review – inherent vice

Inherent_Vice_film_poster

This head trip of a movie seems to have at least a rough destination in mind, but – and blame it on the drugs — it’s also willing to wander down endlessly-confusing and always-convoluted back alleys to get there. How else would it be possible to meet so many whacked-out characters along the way? At times, the plot is incomprehensible. At times, it would be impossible for Joaquin Phoenix to do more dope. At times, it seems like the story will never find its way out of the holes it keeps digging itself in. This film is not for everyone; in fact, it’s probably not for most people. There were times during the movie when I wasn’t sure it was for me. It’s impossible to fully explain; but it’s also impossible to take your eyes off the screen because you fear you’ll miss something strangely interesting.

Director Paul Thomas Anderson has also made “Boogie Nights,” “Magnolia,” and “There Will Be Blood” – so you know he always brings along his own special demons. And if at times they threaten to take over the movie, that’s not all bad; it would be good to have someone in control who is not, in fact, stoned. In the end, maybe everything did come together, or maybe reclusive author Thomas Pynchon, on whose novel this is based, simply moved on the writing another book. It probably doesn’t make any difference. A two-and-a-half hour movie is a long movie. If you do stay interested, it will be because Anderson has filled this movie with an all-star cast playing the wired, the weird, and the weed-whipped. Joaquin Phoenix is befuddled and brain-dead; Josh Brolin is always ranting and raging and eating; Katherine Waterston is erratic and in one very long scene, highly erotic.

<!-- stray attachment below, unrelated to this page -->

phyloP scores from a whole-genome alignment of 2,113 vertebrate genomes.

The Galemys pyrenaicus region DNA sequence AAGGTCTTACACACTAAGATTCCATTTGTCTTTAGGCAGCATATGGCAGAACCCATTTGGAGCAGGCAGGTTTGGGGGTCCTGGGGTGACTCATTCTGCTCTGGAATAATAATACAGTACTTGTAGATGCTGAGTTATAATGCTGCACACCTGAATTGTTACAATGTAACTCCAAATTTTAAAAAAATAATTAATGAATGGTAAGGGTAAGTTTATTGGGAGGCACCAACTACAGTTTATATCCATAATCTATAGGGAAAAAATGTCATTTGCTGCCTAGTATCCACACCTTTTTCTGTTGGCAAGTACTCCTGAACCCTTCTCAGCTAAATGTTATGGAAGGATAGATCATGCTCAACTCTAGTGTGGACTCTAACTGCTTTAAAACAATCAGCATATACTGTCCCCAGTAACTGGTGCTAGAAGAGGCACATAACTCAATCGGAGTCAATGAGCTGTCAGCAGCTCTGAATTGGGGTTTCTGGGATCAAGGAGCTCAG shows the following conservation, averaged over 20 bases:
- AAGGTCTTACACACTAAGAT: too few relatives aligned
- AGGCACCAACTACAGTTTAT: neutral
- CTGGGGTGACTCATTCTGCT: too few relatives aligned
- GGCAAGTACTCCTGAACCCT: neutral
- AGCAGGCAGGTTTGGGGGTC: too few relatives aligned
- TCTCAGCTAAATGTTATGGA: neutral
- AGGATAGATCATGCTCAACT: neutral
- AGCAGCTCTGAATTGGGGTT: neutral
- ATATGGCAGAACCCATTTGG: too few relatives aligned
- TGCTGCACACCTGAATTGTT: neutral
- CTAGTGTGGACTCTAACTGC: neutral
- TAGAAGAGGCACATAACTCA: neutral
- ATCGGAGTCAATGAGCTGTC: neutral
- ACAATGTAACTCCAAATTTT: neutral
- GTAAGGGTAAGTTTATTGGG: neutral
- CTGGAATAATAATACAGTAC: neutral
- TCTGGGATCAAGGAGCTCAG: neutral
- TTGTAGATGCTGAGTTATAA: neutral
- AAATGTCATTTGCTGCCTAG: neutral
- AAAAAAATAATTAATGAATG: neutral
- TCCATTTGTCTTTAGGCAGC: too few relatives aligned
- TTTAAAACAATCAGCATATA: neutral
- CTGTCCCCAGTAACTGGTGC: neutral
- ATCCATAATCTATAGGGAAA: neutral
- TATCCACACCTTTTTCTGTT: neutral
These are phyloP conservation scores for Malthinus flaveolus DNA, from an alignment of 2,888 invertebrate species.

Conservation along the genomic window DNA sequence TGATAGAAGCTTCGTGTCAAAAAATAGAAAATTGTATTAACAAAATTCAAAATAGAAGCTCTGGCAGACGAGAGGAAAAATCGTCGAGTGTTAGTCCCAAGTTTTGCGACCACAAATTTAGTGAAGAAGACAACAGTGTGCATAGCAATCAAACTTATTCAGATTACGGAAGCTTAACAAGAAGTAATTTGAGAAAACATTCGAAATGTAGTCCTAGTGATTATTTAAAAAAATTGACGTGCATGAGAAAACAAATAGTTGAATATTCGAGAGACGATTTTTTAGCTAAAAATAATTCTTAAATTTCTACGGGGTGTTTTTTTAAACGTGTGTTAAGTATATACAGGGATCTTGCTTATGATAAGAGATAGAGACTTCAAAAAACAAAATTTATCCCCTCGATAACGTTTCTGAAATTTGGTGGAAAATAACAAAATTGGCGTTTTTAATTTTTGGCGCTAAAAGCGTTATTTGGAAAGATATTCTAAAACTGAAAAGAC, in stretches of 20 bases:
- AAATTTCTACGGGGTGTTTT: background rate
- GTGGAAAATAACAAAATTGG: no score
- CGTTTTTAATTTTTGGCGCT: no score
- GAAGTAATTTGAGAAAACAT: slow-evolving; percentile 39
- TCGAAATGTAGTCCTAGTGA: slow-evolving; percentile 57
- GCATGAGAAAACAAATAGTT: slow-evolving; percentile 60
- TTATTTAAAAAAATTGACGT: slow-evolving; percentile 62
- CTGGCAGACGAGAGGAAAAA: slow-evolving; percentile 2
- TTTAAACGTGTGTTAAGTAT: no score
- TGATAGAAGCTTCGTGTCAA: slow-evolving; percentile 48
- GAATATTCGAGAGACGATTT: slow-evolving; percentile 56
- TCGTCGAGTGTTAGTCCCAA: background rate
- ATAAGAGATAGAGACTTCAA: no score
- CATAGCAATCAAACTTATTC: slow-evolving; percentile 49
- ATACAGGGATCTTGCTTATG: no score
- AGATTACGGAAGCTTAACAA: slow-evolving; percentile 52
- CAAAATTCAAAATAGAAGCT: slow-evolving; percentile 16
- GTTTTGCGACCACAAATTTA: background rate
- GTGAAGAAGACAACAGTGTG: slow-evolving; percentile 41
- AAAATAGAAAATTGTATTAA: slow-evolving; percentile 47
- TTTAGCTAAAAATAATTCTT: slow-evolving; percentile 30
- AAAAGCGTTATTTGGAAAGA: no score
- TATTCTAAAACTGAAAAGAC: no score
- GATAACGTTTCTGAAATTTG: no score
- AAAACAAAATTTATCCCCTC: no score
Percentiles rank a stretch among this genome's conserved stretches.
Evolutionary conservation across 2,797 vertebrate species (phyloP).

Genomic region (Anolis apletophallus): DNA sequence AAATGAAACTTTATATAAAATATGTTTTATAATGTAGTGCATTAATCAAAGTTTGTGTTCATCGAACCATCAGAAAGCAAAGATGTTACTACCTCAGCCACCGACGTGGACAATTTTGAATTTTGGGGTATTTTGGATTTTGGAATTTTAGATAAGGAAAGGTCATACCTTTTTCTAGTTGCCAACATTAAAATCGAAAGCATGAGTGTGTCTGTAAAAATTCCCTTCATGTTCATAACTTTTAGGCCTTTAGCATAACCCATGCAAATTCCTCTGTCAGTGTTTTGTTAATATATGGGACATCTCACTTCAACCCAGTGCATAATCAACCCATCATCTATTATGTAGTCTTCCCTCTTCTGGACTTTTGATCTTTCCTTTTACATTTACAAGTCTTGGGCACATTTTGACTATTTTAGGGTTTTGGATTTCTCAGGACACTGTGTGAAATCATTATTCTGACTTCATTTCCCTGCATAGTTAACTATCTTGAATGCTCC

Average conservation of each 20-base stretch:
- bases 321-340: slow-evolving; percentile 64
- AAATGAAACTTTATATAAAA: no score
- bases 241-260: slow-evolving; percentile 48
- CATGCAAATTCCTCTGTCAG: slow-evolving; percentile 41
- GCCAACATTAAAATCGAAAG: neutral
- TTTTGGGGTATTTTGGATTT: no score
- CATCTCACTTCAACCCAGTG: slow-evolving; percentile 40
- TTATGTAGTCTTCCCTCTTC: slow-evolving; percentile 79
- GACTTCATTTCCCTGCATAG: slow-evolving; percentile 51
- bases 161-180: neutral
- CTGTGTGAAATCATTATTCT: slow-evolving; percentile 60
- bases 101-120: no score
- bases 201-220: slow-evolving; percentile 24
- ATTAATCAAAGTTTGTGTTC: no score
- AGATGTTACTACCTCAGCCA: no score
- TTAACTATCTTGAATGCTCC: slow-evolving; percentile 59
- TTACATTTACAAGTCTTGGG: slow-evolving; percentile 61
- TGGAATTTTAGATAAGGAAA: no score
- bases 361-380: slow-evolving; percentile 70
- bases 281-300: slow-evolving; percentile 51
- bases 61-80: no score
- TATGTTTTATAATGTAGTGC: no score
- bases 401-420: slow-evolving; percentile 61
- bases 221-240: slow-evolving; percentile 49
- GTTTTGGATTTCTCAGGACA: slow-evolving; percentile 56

Trying to make sense of it all is a narrator, Sortilege (Joanna Newsom), whose entertaining and marginally-helpful commentary tries to convince us that she understands Doc – and this whole sub-culture of surfers, hustlers, rockers and dopers and a DA, LAPD Detectives, and a raunchy owner of a sex parlor — a whole lot better than we do. Uh, maybe. But, should you see it? That depends on your tolerance for the terminally strange. If you do go, don’t try to figure it out; you’ll just get frustrated. This all takes place in the drug-driven early 70’s — and nobody ever understood that time.

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